When I made sukiyaki 鋤焼, I used a portion of the sukiyaki beef to make this dish. This type of roll is very common in Japanese cooking and they are popular in izakaya as well as side dishes in a bento box. This time I used gobo and carrot in the center and seasoned it in a teriyaki style. I could have used asparagus, green beans, scallion (famous “negimaki” 葱巻き) or other vegetables by themselves or in combination. This dish can also be made with chicken or pork as well (pound it thin). Other options are to season it with a miso-based sauce or breading it to deep fry. My version is a relatively healthy drinking snack.
To make this dish I prepared the vegetables ahead of time (1 day before) which makes this dish quicker and easier.
Vegetables: I scraped the skin off the gobo with the back of my knife and cut it into small batons (2-3 inches long and 1/3 inch thick). I soaked it in acidulated water for 10-15 minutes with several changes of water. I cut the carrot in the same shape and size. I cooked the gobo and carrot together in salted water for 15-20 minutes and then drained. I let them cool.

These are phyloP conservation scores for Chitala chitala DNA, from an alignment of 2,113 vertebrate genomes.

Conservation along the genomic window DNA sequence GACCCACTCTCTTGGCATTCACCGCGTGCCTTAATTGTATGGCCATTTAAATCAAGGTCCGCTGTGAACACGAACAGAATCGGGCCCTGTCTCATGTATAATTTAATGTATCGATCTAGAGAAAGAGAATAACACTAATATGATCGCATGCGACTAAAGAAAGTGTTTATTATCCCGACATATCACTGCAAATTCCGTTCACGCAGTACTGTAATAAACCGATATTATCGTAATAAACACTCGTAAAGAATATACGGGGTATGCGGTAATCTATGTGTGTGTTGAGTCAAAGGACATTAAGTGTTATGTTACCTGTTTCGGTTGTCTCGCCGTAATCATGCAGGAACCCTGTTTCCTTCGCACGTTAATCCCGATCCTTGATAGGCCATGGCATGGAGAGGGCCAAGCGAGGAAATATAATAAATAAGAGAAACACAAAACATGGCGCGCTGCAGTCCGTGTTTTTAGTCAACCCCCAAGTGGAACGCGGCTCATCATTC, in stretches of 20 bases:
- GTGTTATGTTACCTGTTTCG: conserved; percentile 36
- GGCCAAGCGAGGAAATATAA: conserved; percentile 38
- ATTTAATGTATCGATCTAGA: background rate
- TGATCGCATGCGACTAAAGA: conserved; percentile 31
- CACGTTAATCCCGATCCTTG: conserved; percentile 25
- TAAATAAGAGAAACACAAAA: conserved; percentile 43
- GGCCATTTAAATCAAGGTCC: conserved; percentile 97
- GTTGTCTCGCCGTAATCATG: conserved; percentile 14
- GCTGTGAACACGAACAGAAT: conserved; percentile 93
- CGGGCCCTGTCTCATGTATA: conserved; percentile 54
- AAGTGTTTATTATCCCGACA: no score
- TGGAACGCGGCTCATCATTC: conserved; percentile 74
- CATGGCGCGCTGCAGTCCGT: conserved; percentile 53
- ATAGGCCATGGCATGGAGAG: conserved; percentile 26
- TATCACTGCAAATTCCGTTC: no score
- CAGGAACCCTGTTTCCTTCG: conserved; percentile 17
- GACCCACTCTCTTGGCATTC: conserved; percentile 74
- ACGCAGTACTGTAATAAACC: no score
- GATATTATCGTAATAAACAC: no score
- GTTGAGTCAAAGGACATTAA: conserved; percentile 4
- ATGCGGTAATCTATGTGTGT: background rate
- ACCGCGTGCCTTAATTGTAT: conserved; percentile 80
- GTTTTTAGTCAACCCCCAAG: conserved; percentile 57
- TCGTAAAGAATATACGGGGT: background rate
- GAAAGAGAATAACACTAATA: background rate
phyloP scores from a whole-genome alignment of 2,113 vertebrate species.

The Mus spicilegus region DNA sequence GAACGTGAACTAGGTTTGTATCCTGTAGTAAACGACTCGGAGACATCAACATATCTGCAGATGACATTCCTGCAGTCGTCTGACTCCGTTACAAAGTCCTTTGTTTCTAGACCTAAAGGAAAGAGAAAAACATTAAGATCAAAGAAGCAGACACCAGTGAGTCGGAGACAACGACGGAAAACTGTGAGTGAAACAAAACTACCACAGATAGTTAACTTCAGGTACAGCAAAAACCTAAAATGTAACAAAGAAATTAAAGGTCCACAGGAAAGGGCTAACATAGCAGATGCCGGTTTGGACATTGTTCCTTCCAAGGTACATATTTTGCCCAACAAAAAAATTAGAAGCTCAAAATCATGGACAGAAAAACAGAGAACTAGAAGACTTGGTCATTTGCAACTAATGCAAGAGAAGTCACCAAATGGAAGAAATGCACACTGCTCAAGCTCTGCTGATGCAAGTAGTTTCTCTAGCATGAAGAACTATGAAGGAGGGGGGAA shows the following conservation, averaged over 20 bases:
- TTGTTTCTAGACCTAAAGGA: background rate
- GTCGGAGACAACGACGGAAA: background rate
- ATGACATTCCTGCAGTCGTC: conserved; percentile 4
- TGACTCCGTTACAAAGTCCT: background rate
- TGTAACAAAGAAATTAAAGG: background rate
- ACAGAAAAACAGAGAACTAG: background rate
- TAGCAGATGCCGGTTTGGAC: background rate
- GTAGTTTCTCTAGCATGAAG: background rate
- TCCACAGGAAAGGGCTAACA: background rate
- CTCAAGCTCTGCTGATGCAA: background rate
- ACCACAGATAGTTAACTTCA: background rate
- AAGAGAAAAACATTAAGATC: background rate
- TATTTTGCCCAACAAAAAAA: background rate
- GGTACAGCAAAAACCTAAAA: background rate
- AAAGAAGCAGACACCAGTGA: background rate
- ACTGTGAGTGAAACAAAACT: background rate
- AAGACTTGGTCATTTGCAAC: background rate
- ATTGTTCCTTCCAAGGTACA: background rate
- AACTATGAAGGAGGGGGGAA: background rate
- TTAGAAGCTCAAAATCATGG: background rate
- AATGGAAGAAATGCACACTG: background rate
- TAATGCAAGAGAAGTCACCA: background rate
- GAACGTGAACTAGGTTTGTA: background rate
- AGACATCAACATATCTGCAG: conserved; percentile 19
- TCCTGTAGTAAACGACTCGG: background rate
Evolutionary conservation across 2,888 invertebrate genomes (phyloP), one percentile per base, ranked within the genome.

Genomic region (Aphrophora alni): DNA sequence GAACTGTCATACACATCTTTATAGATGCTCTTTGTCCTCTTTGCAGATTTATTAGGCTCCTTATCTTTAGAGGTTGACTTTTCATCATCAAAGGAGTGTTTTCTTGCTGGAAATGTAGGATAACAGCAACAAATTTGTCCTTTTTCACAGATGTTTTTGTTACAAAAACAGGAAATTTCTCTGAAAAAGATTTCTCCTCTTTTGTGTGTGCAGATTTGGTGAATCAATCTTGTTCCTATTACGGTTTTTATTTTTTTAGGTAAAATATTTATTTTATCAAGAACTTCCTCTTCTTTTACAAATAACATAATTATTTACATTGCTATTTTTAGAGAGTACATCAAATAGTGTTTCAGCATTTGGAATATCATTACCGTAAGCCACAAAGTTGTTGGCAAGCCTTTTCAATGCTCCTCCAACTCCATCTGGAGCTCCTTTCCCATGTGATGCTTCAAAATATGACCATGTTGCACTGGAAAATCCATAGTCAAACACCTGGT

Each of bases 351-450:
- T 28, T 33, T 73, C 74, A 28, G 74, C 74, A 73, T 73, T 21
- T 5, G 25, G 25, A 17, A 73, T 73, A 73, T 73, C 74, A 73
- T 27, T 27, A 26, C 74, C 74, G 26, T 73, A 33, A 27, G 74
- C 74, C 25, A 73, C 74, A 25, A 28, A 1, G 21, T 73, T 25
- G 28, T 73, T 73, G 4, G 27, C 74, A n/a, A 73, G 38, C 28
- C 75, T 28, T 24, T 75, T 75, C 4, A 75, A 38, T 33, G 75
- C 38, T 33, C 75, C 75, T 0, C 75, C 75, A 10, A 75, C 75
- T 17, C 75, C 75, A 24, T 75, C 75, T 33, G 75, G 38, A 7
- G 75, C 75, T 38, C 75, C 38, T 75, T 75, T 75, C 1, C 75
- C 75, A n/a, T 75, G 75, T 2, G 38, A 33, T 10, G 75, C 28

Meat: I used the kind of very thinly sliced beef used for sukiyaki. If this is not available, you may have to pound the beef into very thin pieces.
Assembly: I spread out one sheet of beef and dusted it lightly with flour. I placed 3 gobo and 3 carrot sticks on the near end (#1) of the meat and started rolling as tightly as possible (#2). I also dusted the outer surface of the rolls with flour as well (#3). I made a total of 6 rolls.
Here is the cut surface.
I cut the roll into 4 pieces and served. It was nice eating this hot but this also tastes great at room temperature or even cold. The gobo has a nice crunchy consistency and all the flavors are very nice. After wolfing down the roll I served as a starter dish, my wife asked why I was being so stingy only serving one roll per person as a teaser. I told her that more dishes were coming and we did not want to fill up with this one dish. After a pause she said that was OK because the remaining rolls would only taste better the next day after the flavors had more time to meld…and she was correct. This dish will go with any drink perhaps a good sturdy Cabernet but we are partial to cold sake here.